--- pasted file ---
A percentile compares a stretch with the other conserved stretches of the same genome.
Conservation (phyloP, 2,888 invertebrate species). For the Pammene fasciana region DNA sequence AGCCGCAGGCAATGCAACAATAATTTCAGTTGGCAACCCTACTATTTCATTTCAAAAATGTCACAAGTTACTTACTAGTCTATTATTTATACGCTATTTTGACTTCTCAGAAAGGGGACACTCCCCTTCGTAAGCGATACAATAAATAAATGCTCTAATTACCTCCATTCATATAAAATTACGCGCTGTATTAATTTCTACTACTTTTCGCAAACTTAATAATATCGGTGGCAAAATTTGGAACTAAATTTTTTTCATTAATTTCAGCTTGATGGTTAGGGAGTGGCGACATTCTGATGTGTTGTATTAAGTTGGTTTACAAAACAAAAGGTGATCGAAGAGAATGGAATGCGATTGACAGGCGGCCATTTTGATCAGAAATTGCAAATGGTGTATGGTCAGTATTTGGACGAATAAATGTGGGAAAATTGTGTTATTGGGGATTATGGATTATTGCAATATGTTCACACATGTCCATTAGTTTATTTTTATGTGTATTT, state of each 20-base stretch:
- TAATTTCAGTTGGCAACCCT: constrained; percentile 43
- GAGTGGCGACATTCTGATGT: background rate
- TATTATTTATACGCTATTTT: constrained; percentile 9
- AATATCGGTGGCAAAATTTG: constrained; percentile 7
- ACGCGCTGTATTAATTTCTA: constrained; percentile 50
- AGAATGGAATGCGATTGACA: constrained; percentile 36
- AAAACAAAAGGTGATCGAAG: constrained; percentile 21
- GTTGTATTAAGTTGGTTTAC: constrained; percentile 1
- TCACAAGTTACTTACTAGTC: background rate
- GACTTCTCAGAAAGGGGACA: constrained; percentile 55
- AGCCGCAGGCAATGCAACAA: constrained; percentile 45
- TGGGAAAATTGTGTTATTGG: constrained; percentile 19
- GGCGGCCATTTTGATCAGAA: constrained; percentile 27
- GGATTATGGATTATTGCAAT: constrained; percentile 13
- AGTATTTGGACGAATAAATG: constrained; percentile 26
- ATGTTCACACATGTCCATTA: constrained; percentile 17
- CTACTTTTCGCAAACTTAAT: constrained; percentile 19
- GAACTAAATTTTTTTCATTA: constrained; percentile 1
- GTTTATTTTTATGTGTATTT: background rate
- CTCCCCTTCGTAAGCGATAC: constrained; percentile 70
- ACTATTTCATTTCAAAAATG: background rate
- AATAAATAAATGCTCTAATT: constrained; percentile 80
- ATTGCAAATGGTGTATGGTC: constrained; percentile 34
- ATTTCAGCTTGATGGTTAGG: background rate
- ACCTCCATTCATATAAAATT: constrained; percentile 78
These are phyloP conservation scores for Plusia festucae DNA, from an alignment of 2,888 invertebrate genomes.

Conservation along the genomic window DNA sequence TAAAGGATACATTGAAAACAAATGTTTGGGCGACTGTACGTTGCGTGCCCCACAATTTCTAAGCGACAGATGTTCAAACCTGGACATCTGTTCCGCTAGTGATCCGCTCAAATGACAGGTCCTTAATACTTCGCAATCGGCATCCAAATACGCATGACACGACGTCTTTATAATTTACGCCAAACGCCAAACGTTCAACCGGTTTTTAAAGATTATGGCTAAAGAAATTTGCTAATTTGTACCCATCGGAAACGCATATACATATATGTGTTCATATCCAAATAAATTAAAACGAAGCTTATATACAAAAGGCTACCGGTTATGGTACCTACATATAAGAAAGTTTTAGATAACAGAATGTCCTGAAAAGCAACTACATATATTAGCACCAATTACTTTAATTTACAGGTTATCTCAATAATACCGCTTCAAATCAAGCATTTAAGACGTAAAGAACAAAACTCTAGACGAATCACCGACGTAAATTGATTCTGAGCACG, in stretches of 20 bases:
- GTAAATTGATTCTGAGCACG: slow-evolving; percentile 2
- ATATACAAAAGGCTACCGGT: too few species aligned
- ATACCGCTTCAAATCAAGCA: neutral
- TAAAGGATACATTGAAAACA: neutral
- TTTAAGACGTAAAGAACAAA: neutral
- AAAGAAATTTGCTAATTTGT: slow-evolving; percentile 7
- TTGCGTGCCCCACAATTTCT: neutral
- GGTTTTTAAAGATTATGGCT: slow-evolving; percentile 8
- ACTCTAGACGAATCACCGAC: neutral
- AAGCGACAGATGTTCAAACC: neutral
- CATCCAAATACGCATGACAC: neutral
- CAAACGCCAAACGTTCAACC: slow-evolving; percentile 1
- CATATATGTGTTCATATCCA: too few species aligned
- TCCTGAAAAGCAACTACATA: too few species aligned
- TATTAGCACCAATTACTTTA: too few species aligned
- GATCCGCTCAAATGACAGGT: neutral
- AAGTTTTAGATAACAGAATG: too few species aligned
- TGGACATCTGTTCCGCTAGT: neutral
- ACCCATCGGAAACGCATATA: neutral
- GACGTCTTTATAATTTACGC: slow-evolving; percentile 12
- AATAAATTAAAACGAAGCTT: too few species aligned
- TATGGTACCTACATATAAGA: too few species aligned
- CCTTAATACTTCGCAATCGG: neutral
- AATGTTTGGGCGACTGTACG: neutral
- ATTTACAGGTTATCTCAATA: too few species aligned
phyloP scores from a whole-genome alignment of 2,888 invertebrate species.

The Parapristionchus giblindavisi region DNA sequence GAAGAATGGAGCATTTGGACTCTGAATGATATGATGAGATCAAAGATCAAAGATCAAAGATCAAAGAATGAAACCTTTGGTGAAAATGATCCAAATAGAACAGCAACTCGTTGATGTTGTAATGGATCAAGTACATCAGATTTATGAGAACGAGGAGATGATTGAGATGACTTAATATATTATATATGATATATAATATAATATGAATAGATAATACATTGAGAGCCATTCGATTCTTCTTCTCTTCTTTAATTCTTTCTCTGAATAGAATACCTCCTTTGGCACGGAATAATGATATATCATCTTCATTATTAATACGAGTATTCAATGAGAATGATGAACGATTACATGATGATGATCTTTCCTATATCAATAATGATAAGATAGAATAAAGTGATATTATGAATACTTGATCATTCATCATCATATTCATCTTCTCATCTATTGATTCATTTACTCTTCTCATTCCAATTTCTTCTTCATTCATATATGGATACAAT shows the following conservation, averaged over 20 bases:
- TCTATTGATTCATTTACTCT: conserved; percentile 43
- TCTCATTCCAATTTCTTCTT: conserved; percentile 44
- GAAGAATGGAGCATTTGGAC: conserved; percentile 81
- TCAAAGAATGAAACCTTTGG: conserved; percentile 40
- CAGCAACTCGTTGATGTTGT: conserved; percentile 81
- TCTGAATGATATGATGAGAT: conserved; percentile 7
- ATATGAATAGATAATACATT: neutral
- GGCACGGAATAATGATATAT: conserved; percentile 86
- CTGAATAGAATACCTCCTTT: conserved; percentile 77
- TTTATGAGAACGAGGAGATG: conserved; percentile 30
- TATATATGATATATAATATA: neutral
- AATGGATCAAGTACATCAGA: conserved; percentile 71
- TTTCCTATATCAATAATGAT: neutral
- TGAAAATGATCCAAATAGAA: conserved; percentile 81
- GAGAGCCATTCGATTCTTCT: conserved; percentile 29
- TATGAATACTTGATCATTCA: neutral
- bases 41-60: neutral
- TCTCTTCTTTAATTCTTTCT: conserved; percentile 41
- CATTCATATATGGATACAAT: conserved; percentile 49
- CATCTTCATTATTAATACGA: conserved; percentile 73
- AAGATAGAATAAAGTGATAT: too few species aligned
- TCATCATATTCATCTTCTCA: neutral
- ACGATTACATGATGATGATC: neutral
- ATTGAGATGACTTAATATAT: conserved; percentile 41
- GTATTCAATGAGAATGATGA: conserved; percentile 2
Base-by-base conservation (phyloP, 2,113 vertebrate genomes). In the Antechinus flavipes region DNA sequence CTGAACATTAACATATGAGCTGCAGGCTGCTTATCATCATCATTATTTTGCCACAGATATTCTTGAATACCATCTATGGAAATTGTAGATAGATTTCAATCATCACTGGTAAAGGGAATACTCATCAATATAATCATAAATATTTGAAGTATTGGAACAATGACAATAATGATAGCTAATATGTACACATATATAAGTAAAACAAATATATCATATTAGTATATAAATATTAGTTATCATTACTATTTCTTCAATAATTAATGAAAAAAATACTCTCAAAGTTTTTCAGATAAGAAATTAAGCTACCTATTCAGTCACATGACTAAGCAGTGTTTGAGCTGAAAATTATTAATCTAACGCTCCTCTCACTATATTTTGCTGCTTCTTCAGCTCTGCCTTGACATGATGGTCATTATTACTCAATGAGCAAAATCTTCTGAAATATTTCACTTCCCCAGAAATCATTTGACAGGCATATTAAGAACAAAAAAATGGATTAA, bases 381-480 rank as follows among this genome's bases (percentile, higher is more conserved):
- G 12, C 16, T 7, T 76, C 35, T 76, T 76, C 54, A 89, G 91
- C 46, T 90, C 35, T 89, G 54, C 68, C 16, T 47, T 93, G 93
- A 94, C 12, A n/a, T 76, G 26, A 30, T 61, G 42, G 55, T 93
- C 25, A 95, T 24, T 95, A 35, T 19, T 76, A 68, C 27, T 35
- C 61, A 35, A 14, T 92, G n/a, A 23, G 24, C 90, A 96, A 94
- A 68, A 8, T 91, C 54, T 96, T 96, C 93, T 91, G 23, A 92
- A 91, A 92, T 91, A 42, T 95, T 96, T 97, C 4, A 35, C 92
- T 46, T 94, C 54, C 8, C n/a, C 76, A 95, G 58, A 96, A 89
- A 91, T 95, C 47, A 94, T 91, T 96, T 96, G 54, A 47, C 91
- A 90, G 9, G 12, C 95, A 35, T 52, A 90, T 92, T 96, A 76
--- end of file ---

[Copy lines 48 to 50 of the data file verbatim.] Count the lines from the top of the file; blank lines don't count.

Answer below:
- ACCCATCGGAAACGCATATA: neutral
- GACGTCTTTATAATTTACGC: slow-evolving; percentile 12
- AATAAATTAAAACGAAGCTT: too few species aligned